It seems there are a number of people out there who have had ghostly experiences. There are even more who believe in ghosts and perhaps more than a few who want to believe in ghosts. Of course, there are some who don't believe in ghosts at all. I think it depends on your own particular life view as to which one you agree with. Those who are very religious or spiritual tend to believe in the possibility of ghosts more than those who are not religious. But that doesn't mean that all agnostics or atheists dismiss the possibility that ghosts exist. Myself, I want to believe -- and this is from someone who has had experiences -- but I'm not yet certain that we survive death in some form.
If you are religious or spiritual, then you believe that each of us has a soul that lives on after we die. But what about those who are not spiritual? I include myself in this group because I'm not sold on the biblical definition of a soul. I do think that each of us has energy that facilitates our thinking and movements -- the tiny electrical charges in the synapses of our brains that tells us where we left the car keys, reminds us of moments from our past, and controls everything from the coordination it takes to drive a car to the rhythm of our heartbeat. The second law of thermodynamics makes it clear that energy doesn't just vanish, so what happens to it?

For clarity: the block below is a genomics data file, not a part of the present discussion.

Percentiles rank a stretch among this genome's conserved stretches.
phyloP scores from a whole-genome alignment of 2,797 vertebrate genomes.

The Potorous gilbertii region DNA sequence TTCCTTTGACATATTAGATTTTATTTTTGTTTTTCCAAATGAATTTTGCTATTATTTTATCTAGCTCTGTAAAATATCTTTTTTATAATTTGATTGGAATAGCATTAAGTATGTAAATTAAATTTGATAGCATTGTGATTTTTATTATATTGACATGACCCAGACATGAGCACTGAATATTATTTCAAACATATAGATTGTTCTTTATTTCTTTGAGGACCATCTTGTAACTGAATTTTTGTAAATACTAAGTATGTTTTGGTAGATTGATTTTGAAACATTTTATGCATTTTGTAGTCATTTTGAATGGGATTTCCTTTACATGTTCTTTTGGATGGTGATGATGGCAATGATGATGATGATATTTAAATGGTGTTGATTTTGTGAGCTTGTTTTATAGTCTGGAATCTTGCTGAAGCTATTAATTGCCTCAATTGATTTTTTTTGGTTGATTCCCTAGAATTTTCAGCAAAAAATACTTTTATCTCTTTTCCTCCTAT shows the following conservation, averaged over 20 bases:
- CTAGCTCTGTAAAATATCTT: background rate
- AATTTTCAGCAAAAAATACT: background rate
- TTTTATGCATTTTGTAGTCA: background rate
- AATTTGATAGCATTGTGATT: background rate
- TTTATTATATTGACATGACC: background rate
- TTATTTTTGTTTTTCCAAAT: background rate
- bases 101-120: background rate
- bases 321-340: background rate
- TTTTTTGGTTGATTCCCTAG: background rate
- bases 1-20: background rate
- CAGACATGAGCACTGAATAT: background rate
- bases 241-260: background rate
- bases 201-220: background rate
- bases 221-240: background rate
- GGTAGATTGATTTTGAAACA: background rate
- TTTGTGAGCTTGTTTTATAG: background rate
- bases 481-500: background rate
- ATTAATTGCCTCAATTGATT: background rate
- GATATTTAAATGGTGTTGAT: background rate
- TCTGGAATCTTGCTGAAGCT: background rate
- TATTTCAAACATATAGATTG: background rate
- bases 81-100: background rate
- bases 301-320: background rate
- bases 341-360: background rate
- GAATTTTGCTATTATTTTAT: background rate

One possibility is that when we die, this energy escapes and for a single, bright moment, who we are is captured in a tightly bound net of electrical energy. Why just one moment? Because that's all it takes. Matter can not travel faster than the speed of light, but energy can. What happens when something travels at the speed of light? Time stops. I'm not sure what happens after that...or how this would explain intelligent hauntings -- but it is a first step for someone who was once kicked out of Sunday school for asking too many questions.
Could this net of energy be the soul? I suppose it could. And I am open to the possibility that the religious and spiritual among us are right, about everything. But I need more proof. I have several more questions to find the answers to.